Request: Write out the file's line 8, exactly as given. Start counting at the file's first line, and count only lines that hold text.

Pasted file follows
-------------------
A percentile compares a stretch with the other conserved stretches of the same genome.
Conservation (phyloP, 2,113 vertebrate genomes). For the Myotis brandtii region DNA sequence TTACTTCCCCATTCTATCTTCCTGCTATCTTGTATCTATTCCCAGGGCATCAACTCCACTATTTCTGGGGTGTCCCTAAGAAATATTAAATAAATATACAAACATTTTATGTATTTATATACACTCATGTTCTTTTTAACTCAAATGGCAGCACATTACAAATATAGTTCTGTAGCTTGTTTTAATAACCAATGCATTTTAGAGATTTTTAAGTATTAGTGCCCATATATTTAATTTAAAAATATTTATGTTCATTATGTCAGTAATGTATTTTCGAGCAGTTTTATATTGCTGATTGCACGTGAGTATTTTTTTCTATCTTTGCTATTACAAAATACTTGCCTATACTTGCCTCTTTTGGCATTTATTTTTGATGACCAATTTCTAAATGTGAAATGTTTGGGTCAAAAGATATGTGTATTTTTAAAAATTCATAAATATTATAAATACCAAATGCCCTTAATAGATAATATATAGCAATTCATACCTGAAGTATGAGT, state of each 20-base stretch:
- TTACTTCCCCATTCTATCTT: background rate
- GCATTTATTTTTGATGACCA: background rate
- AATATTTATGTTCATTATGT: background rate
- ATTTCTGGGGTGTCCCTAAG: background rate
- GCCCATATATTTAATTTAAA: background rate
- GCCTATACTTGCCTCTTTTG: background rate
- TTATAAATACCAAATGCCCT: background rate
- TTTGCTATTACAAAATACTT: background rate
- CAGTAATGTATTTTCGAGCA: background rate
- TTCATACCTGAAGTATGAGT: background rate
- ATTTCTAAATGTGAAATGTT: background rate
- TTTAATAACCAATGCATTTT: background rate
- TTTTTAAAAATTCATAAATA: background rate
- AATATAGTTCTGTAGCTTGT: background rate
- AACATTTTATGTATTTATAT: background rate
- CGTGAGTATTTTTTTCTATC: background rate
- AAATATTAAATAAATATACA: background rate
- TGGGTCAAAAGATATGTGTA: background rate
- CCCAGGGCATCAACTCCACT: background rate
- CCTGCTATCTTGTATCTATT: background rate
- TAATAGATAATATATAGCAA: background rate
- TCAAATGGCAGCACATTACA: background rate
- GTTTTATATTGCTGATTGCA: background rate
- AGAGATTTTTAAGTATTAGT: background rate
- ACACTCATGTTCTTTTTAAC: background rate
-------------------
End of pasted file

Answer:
- GCCTATACTTGCCTCTTTTG: background rate